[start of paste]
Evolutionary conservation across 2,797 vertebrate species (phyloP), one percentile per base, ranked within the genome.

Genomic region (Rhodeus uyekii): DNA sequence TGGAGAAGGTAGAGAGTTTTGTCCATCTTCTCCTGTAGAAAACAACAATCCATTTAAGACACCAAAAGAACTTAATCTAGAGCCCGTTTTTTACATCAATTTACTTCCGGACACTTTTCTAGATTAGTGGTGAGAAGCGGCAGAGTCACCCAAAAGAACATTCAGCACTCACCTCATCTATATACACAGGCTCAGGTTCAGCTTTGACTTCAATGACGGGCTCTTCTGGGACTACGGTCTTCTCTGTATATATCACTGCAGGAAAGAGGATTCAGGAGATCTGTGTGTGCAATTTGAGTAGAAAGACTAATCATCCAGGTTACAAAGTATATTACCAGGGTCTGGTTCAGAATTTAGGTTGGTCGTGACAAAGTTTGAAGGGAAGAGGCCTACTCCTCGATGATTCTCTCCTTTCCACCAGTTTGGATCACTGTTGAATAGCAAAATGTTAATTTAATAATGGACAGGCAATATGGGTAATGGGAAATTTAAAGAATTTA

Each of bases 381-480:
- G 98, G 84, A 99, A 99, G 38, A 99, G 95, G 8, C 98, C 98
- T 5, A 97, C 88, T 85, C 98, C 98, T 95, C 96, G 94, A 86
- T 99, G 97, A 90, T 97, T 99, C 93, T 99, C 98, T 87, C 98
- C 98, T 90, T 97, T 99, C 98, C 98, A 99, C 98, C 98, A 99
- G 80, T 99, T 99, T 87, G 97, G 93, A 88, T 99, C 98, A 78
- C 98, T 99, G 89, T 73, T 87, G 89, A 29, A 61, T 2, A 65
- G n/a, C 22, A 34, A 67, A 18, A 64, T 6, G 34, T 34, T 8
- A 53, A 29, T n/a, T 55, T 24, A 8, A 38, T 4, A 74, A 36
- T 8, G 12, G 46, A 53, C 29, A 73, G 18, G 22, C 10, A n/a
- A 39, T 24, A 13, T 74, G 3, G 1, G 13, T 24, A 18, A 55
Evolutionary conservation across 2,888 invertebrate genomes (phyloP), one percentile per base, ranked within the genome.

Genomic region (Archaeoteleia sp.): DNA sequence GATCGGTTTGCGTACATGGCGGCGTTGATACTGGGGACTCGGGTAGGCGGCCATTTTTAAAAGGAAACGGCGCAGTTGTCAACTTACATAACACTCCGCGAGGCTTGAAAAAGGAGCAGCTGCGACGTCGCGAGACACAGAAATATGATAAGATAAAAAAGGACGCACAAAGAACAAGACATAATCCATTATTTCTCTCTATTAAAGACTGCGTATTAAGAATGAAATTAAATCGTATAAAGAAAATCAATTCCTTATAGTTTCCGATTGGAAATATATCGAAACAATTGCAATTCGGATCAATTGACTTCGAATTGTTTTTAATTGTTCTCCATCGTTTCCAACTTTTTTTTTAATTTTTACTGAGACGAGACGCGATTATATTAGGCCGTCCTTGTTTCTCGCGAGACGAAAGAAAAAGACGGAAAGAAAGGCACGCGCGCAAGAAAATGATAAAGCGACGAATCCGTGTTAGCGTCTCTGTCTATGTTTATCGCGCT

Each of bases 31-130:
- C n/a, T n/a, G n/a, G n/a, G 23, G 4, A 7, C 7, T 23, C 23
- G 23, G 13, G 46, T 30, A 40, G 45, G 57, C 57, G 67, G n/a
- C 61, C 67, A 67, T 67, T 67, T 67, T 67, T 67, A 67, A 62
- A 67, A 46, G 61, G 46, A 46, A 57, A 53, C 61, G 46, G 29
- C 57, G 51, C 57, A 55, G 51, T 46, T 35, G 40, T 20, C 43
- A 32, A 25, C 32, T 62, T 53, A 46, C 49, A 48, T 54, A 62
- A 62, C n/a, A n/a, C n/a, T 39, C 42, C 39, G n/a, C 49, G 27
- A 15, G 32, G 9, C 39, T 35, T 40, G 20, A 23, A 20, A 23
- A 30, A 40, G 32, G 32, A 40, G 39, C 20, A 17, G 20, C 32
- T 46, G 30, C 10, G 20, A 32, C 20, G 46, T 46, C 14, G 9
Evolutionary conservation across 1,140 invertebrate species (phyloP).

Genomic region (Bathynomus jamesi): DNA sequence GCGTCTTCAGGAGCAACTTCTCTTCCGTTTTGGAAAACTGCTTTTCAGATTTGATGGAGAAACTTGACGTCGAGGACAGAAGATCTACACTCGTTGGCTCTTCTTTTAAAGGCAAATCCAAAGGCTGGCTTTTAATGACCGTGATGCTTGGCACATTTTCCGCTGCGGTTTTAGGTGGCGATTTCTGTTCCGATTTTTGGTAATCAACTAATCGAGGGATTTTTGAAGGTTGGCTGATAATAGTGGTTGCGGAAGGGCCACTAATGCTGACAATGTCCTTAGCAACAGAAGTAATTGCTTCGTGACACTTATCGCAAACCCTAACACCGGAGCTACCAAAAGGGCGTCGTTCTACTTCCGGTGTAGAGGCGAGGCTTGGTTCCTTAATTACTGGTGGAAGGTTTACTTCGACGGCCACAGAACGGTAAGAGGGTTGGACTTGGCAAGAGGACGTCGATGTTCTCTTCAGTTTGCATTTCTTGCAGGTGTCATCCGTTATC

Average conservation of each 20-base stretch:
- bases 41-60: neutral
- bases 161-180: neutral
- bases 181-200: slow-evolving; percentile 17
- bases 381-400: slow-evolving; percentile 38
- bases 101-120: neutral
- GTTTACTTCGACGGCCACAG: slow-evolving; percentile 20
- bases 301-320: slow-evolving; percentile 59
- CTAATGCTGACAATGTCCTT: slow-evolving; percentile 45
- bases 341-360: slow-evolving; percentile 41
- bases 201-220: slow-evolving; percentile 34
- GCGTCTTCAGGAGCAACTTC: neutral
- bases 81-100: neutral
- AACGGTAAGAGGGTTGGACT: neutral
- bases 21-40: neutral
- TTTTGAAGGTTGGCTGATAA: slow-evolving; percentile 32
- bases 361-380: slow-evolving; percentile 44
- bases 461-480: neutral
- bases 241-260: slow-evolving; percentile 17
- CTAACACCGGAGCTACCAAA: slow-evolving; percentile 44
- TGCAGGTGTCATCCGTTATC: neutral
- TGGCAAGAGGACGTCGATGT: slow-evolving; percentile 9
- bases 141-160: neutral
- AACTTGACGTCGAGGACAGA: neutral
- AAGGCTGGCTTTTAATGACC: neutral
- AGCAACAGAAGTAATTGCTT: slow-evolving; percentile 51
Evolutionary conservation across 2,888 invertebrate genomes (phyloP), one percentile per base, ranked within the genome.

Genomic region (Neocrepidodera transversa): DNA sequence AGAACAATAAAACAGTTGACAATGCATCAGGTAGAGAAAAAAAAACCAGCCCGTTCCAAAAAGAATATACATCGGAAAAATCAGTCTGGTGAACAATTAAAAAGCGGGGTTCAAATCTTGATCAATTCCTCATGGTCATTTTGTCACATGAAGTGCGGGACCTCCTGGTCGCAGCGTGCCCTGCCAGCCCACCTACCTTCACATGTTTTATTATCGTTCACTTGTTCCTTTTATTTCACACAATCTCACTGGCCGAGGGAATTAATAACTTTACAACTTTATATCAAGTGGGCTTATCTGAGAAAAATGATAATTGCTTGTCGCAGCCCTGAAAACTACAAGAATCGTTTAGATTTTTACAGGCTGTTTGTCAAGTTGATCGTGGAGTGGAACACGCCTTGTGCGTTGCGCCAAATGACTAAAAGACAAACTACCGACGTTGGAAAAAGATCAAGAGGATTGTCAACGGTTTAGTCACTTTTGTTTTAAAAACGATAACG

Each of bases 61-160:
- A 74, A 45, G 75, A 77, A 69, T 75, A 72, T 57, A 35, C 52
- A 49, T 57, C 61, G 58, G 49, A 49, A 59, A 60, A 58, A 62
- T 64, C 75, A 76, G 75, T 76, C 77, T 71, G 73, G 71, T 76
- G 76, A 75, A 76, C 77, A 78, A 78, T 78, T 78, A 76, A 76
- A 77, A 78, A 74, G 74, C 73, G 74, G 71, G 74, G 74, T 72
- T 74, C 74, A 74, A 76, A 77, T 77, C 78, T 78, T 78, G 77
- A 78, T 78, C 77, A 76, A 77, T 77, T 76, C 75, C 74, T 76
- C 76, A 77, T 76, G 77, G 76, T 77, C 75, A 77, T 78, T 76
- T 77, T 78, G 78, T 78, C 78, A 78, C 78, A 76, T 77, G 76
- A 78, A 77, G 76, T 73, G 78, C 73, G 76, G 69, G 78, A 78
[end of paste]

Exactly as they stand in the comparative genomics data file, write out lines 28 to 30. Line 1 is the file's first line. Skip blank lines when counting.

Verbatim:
Genomic region (Bathynomus jamesi): DNA sequence GCGTCTTCAGGAGCAACTTCTCTTCCGTTTTGGAAAACTGCTTTTCAGATTTGATGGAGAAACTTGACGTCGAGGACAGAAGATCTACACTCGTTGGCTCTTCTTTTAAAGGCAAATCCAAAGGCTGGCTTTTAATGACCGTGATGCTTGGCACATTTTCCGCTGCGGTTTTAGGTGGCGATTTCTGTTCCGATTTTTGGTAATCAACTAATCGAGGGATTTTTGAAGGTTGGCTGATAATAGTGGTTGCGGAAGGGCCACTAATGCTGACAATGTCCTTAGCAACAGAAGTAATTGCTTCGTGACACTTATCGCAAACCCTAACACCGGAGCTACCAAAAGGGCGTCGTTCTACTTCCGGTGTAGAGGCGAGGCTTGGTTCCTTAATTACTGGTGGAAGGTTTACTTCGACGGCCACAGAACGGTAAGAGGGTTGGACTTGGCAAGAGGACGTCGATGTTCTCTTCAGTTTGCATTTCTTGCAGGTGTCATCCGTTATC

Average conservation of each 20-base stretch:
- bases 41-60: neutral